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Baccarat History


Greek SyndicateWhen you are successful and know how to spot a willing victim, you definitely want to go where the most money is. And when you start to develop a strong reputation, there will be people coming from far and wide in order to take you down. It was no different with Nicolas Zographos & Co. In 1922 they made the decision to play baccarat "a tout va," or completely without limits when they were banking it. That busted things wide open, and they could certainly find themselves busted with a run of bad luck. In this way Athanase Vagliano was critical to the group because he had bankroll; he was heir to the well-known Vaglianos Bros. shipping fortune, who had taken over the business, and had a vast fortune to draw from.

Through the years the Syndicate took on some of the most prominent individuals in Europe, including Baron Henri de Rothschild, of the famous family, and Prince Sultan Mohammed, the 48th Imam. They often took those mega-millionaires down, but they did not always emerge victorious. In one session they lost the equivalent of what was about $120,000 at the time to Andre Citroen, the famous car maker.

Other challengers came off the street, so to speak, and did their business rather anonymously. One of them was a businessman from California who identified himself, for purposes of being addressed, as "Mr. Day." He showed up in Deauville with a wad of cash with him and wanted to play the banker. He was allowed to just that. Then the Syndicate went to work. At one end of the table they bet against him to the tune of 500,000 francs (about $20,000) and at the other they wagered a million francs (about $40,000). The Syndicate wound up winning that particular round of play, pocketing approximately $60,000 on one hand.

One of the other legendary stories surrounded the night Zographos went on a particularly bad run, losing upwards of $650,000 in one week. This was enough to put a dent in any bank, even one the size of the Greek Syndicate's. Zographos reportedly took a break, returned with another million francs, presumably the last the Syndicate had available, and put it all on the line. On one "coup" he was dealt a pair of face cards, going up against an eight and a seven on the part of his opponents, then, with everything in the balance, drew a third card, which turned out to be nine of diamonds. He was saved, and went on a prodigious winning streak from there. He never forgot it, and used the nine of diamonds as his own personal "insignia" from that point on.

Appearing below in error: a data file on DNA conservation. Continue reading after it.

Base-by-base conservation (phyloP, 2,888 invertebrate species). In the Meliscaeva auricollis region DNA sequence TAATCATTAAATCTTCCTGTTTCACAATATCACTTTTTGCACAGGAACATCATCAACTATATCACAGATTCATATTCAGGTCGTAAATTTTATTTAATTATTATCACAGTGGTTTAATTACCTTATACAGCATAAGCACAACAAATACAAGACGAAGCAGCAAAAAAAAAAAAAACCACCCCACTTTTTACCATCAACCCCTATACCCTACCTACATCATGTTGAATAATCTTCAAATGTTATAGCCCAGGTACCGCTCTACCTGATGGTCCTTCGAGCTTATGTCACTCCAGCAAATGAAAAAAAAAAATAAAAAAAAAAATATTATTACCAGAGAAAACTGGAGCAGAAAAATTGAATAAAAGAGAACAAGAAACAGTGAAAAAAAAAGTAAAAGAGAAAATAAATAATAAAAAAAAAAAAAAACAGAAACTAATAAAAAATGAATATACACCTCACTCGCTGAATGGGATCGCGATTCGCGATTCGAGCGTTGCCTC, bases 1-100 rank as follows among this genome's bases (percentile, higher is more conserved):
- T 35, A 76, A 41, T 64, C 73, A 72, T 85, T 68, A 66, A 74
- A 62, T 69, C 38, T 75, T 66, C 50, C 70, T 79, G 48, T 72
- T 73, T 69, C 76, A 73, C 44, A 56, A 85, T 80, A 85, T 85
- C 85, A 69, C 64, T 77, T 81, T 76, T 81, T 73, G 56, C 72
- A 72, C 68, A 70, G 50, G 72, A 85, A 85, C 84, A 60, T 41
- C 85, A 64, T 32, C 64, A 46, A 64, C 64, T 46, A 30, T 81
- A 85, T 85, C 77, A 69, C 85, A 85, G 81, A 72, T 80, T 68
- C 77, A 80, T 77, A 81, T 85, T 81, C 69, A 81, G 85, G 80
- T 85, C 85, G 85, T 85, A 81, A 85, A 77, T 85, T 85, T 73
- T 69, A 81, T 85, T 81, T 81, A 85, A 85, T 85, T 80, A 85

Vagliano pulled out of the Syndicate in 1928 and died the next year. Zographos and the others continued on with the baccarat activities, but they were interrupted by World War II, which had temporarily put an end to gambling on the European continent. They resumed play after the war, and Zographos continued until he died in 1953, having accumulated close to $5 million in winnings. After that, the Syndicate did indeed carry on, but it had lost some of its magic. One night in 1957, famed film producers Jack Warner and Darryl Zanuck were part of a group that took the Syndicate down for $347,000. All told, the Syndicate sustained an awful streak where it lost over $800,000, and that pretty much spelled the end of it.

With its continuous run of success for almost three decades, it is likely that we will never see anything like it again.

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